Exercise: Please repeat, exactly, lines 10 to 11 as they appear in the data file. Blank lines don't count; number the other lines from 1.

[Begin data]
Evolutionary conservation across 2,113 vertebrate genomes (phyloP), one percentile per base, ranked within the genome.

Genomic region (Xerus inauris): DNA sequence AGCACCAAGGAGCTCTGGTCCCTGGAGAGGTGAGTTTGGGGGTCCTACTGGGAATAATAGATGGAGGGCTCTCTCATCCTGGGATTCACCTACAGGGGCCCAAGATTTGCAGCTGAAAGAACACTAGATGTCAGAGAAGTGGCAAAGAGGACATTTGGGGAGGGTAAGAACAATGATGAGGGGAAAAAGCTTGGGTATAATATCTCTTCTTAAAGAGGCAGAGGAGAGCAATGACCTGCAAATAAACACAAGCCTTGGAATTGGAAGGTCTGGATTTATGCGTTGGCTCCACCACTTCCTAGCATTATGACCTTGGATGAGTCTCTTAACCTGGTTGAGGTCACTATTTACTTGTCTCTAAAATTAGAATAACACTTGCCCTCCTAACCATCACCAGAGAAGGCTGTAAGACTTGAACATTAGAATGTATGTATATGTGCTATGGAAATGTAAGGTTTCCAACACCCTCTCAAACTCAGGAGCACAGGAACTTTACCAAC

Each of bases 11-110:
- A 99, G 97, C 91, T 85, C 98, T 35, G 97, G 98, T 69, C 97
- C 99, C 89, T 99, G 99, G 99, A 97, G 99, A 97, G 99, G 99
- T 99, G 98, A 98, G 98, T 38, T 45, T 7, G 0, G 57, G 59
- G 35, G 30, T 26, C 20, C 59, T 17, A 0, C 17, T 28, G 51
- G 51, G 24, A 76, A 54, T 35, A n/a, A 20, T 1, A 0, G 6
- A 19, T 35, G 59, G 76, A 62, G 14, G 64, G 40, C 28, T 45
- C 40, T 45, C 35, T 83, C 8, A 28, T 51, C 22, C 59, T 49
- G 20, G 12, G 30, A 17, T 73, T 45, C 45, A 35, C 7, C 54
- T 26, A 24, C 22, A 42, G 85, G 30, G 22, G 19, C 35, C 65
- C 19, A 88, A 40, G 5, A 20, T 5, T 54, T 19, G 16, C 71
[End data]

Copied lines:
- C 40, T 45, C 35, T 83, C 8, A 28, T 51, C 22, C 59, T 49
- G 20, G 12, G 30, A 17, T 73, T 45, C 45, A 35, C 7, C 54